“One of the first ways to challenge stereotypes is you have to know history and read history. Reporters who don’t read or know history, I find that really problematic,” Phillip said. “I did an interview in Baltimore years ago, and my first thought was Baltimore is very similar to Detroit, my neighborhood. That was wrong. That was presumptuous. So what I had to do was read about the neighborhood and look at something beyond ‘The Wire’ in order to understand where I was. When did the murder rate accelerate, when did crack cocaine take over the neighborhood, relationships with the police, the political history of the area, understand who the council people for that area are, understand mayoral politics.”

3. When you’re ready to do the interview, set ground rules and be empathetic

We’ve covered this some in a previous Navigator, but it is important to emphasize that you should be grateful and humane when someone entrusts you with their story.

When Phillip interviewed two human trafficking survivors for his story, whom he met through a social services organization, the interview took place in the organization’s building, a place that felt safe for them.

“The woman who talked about labor trafficking was very candid…the other [woman] was very shy, and at times tears welled in her eyes, and there were times when I said, ‘I’m going to turn [my recorder] off.’ A lot of editors would say, ‘Are you out of your mind?’ because some of the best moments occur during those emotive settings. But it also lends itself to extraordinary exploitation. And so I said, ‘When you’re ready to talk, I’m going to turn this back on.’ And she was. And that’s how we were able to develop a degree of trust.”

And it is important to listen to people and not treat the interview as purely transactional.

“I did not turn on my microphone right away, I asked about her family before I turned on anything,” Phillip said of the survivor he interviewed.

He adds, “It’s important to spend some time with these folks, to not just record, but listen.”

However, that doesn’t mean you can’t shape the conversation and come into it with a set of questions and information you’re trying to get. And it’s very possible the conversation can go off the rails, and you’ll have to try and get it back on track. This can be very delicate, and it may feel awkward at first, but with practice you’ll develop a gentle but firm tone.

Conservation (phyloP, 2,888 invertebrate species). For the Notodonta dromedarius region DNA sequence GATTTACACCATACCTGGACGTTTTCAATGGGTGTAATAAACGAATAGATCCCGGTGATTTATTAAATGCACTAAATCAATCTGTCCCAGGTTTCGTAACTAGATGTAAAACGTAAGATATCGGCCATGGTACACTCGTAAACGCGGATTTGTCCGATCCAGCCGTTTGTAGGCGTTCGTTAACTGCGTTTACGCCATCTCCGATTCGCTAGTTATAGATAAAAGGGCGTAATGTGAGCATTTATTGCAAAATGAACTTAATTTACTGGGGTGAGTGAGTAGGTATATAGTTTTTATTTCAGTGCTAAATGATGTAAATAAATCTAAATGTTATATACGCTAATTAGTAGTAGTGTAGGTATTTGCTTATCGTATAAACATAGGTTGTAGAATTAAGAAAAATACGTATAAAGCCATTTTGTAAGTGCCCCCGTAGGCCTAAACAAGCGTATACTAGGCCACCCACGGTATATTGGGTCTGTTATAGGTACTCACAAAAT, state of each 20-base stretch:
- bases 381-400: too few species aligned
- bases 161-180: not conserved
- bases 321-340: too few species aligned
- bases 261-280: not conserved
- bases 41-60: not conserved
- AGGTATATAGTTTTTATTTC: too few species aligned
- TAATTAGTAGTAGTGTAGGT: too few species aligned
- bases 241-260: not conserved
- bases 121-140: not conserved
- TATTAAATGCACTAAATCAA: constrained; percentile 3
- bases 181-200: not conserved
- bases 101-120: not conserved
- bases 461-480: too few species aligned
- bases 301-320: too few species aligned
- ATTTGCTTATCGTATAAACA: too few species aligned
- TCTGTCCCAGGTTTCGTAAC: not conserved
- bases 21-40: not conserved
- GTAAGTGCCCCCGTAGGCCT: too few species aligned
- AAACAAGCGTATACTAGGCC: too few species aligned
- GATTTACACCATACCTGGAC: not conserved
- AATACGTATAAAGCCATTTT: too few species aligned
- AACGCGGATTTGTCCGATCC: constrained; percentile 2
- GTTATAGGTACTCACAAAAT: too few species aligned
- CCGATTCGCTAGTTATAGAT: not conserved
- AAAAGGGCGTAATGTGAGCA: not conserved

“You can get really hemmed in by the emotion of that interview. Sometimes you can allow someone to go on and on and on precisely because it’s cathartic for them…you’ve asked them a key question, and all of a sudden the floodgates open,” he said. “And so what becomes really important is to decide what you need from that interview.”

Phillip’s method is to gently interrupt and steer the conversation back to the material or topic that he has decided is pertinent to the story.

“What happens usually is that as a person goes off the rails, you say, ‘I need to stop you right there.’ And you do this as politely as possible: ‘I need to stop you right there and I need you to back up,” Phillip said. “And you double back, is essentially what I do.”

He adds that while you’re being empathetic, it doesn’t mean you can’t be a tough and incisive journalist.

“You have to empathize with people who are suffering,” Phillip said. “Even folks who may be of questionable character, if another aspect of their character is not questionable. If in fact you are able to see the complexity of that character. It’s not that you let any of these people off the hook, in terms of the answer you’re trying to get, and in terms of what they may have done or not done. But there is a degree of empathy that is absolutely important to infuse into these discussions.”